Entrance to Zion Narrows Trail Permanently Protected
The Trust for Public Land, together with the State of Utah and the U.S. Forest Service today announced the completion of a conservation project to secure permanent public access to two key trails, Orderville Gulch and Birch Hollow, that lead to the Zion Narrows trail in Zion National Park. Both trails cross private property and were at risk of being inaccessible before being permanently protected by a public trail easement.
Orderville Gulch and Birch Hollow trails are technical canyoneering routes. The area features dramatic slot canyons and hosts timber stands, including Ponderosa pine, Gambel oak, mountain maple, pinyon juniper and mature cottonwoods in the canyon bottom.
Located in Kane County three miles east of Zion National Park, the 1,790-acre project also protects, through a conservation easement, important habitat for several threatened wildlife species and preserves the dramatic vistas for visitors from around the world who come to see Zion.
“The Greater Zion Region is one of this country’s iconic outdoor places,” said Jim Petterson, southwest area director for The Trust for Public Land, “Through this win-win conservation project, we’ve secured another permanent public access point to the Zion Narrows Trail, and protected a beautiful 1,800-acre parcel of private land adjacent to a wilderness area just outside Zion National Park. This project represents just one piece of our long history in and around Zion National Park and we look forward to continuing to protect this special place.”
Zion National Park is the fourth most visited national park in the country and celebrated its centennial last year. The Trust for Public Land has a long history of working with partners to protect and expand the park. In 2013 The Trust for Public Land protected Tabernacle Dome and the 300-acre Chamberlin Ranch, which includes the main trailhead to the Zion Narrows Trail.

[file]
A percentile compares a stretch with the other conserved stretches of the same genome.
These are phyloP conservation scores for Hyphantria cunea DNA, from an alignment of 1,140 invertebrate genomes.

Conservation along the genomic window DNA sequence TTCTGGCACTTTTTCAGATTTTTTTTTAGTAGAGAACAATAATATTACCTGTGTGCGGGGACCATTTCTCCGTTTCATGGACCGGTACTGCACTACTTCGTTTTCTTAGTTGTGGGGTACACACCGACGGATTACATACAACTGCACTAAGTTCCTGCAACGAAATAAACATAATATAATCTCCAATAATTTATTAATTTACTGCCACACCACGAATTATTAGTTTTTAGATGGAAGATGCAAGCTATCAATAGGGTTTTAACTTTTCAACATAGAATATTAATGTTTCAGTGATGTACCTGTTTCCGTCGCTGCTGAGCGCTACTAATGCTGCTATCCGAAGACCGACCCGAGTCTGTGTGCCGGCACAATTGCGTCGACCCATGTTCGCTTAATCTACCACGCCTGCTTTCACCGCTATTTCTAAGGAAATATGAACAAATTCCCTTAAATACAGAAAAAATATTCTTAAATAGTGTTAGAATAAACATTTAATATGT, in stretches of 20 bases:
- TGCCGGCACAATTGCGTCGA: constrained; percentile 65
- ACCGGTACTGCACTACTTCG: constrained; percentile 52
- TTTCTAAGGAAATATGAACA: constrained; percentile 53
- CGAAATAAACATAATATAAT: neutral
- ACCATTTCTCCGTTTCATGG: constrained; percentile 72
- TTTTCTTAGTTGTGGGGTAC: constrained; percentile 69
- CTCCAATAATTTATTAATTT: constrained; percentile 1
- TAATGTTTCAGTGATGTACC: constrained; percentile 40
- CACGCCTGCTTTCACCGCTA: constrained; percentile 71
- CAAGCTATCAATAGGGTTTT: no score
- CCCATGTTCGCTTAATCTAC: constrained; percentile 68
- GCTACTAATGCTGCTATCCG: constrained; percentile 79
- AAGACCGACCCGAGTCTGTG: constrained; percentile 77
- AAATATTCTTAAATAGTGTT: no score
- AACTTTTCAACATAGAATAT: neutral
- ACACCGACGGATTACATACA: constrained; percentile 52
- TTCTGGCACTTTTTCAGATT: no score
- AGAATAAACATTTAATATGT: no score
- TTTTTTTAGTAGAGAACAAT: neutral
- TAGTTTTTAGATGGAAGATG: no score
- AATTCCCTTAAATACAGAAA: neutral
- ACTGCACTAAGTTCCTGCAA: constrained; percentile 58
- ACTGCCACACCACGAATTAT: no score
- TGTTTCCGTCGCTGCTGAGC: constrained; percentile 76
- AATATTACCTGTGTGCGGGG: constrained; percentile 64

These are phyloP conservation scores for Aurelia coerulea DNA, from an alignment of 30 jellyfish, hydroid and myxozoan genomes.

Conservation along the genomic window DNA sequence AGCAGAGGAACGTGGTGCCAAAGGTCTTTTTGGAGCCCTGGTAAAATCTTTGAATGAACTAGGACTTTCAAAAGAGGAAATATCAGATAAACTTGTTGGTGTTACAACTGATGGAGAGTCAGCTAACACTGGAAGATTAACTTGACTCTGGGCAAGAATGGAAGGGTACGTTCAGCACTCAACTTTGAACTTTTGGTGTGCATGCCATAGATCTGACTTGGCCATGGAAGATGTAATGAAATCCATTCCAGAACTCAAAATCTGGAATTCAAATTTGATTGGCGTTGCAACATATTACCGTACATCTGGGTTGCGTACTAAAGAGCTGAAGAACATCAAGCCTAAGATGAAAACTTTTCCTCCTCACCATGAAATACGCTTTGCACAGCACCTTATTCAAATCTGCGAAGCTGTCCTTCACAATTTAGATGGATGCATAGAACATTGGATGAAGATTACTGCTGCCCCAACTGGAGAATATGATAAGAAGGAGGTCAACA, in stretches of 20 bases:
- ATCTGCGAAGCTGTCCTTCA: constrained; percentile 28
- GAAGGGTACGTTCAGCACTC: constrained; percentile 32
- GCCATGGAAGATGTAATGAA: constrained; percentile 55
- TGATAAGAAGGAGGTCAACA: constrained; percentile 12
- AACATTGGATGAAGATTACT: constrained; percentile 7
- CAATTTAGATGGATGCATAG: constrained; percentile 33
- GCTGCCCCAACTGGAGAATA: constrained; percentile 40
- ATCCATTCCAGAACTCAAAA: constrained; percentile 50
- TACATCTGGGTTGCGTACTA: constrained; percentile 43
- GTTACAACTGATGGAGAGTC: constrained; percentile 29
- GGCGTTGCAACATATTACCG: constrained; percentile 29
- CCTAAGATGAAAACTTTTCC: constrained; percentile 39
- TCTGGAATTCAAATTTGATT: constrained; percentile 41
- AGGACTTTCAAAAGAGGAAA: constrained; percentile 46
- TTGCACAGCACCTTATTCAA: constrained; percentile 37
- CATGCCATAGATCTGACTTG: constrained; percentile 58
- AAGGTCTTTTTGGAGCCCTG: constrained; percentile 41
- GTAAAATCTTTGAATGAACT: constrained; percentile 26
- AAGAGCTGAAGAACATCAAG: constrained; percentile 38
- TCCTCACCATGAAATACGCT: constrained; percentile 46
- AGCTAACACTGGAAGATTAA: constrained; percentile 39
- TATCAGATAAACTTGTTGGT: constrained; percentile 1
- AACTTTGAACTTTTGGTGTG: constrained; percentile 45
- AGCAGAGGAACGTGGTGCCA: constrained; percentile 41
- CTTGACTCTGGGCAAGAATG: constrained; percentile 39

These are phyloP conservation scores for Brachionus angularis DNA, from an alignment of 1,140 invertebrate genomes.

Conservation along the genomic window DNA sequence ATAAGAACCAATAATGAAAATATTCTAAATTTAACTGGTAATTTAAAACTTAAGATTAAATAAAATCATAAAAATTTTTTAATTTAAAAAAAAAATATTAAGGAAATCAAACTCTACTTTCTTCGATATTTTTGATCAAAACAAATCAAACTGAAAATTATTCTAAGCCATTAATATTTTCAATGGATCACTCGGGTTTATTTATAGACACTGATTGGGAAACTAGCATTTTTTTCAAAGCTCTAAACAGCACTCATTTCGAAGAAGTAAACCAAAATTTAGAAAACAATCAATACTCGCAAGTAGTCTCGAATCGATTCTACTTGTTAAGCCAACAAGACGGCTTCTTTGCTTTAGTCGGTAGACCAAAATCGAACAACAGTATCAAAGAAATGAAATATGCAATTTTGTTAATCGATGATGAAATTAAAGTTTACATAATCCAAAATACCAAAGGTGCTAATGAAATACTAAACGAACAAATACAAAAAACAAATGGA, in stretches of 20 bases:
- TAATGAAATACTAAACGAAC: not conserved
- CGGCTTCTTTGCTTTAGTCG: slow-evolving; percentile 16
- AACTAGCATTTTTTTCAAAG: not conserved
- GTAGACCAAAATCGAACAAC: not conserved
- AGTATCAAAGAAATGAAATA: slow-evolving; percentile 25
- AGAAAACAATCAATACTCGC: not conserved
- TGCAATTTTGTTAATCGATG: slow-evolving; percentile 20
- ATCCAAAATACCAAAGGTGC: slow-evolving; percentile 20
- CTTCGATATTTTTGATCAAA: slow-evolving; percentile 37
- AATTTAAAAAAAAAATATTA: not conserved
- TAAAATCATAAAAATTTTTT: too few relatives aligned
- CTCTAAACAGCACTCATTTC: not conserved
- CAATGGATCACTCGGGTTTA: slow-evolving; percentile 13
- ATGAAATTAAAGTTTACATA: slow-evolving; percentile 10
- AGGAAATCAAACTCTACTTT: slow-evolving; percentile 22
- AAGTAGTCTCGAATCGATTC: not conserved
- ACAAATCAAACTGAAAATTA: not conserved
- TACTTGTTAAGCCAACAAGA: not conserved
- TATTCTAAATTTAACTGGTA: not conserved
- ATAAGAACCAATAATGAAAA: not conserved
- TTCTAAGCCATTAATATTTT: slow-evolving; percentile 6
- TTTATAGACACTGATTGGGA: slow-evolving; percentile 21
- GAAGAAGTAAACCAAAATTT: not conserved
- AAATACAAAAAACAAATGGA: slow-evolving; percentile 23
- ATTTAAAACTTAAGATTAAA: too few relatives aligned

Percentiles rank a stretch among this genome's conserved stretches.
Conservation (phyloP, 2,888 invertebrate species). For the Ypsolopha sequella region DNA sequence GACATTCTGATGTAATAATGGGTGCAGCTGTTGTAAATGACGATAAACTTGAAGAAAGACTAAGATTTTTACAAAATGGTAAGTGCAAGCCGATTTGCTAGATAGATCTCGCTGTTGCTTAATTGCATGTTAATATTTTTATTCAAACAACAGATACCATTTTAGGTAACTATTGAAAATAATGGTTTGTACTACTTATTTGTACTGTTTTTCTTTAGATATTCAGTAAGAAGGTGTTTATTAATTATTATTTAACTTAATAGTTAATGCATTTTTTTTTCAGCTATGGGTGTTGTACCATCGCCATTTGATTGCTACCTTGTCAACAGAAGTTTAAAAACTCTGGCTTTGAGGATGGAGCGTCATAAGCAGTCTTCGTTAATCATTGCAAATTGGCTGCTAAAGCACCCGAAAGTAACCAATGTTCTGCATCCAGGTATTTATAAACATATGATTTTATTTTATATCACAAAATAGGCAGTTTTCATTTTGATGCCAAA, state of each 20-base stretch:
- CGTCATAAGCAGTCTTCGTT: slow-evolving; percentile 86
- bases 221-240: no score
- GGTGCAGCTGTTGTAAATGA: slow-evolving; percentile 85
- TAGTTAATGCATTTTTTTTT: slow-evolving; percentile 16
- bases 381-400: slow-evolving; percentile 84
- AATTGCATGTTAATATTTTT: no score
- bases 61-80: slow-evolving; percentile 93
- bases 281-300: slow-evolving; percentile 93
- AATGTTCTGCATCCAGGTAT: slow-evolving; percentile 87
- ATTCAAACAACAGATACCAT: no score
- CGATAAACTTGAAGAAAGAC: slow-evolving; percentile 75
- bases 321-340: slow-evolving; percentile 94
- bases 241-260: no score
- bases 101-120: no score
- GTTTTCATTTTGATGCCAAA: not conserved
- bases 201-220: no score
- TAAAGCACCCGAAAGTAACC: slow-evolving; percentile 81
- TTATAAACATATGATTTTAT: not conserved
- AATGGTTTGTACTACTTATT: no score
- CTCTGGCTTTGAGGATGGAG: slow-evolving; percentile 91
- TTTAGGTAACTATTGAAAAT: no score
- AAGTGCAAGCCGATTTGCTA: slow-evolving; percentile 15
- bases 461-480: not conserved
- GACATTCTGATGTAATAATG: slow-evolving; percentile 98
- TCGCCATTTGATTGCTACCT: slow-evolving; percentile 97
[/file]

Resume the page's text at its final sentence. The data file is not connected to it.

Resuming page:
More recently in 2018, The Trust for Public Land, in partnership with the National Park Foundation and the National Park Trust protected a 35-acre inholding inside Zion National Park along the popular Hop Valley Trail. The organization conserved the last unprotected mile of the Zion Narrows Trail last year, securing permanent public access to this iconic trail.
The Orderville Gulch and Birch Hollow project protects a section of Orderville Creek, a tributary to the North Fork of the Virgin River which supports the Colorado River and is the lifeblood for Utah, Nevada, and Arizona. Water from the Virgin River provides the main water supply for 150,000 residents in Washington County, Utah. Orderville Gulch is also home to a diverse group of wildlife species including the threatened and endangered California condor, southwestern willow flycatcher, and Mexican spotted owl.
According to a newly released economic analysis, the National Park System brings more than $40 billion in the US economy. The report also cites that 300,000 jobs are generated through tourism to national parks. According to the Outdoor Industry Association, the outdoor recreation economy generates 110,000 jobs in Utah and $12.3 billion in consumer spending. Zion National Park is the fourth most visited park in the country and in 2018, 4.3 million park visitors spent an estimated $246 million in local gateway regions while visiting Zion National Park, according to data from the National Park Service. These expenditures supported a total of 4,130 jobs, $95.6 million in labor income, $168 million in value added, and $327 million in economic output in local gateway economies surrounding Zion National Park.
Thanks to the Trust for Public Land and our partners, public access to the trails will be protected in perpetuity by the State of Utah through public trail easements while the remainder of the property will stay in private ownership with restrictions to limit further development through a conservation easement.
The purchase of these conservation and trail access easements were made possible by the Utah Department of Natural Resources Division of Forestry, Fire and State Lands, the U.S. Forest Service’s Forest Legacy Program, the George S. and Dolores Dore Eccles Foundation, and a generous gift from a private philanthropist.
About The Trust for Public Land
The Trust for Public Land creates parks and protects land for people, ensuring healthy, livable communities for generations to come. Millions of people live within a 10-minute walk of a Trust for Public Land park, garden or natural area, and millions more visit these sites every year. To support The Trust for Public Land and share why nature matters to you, visit www.tpl.org.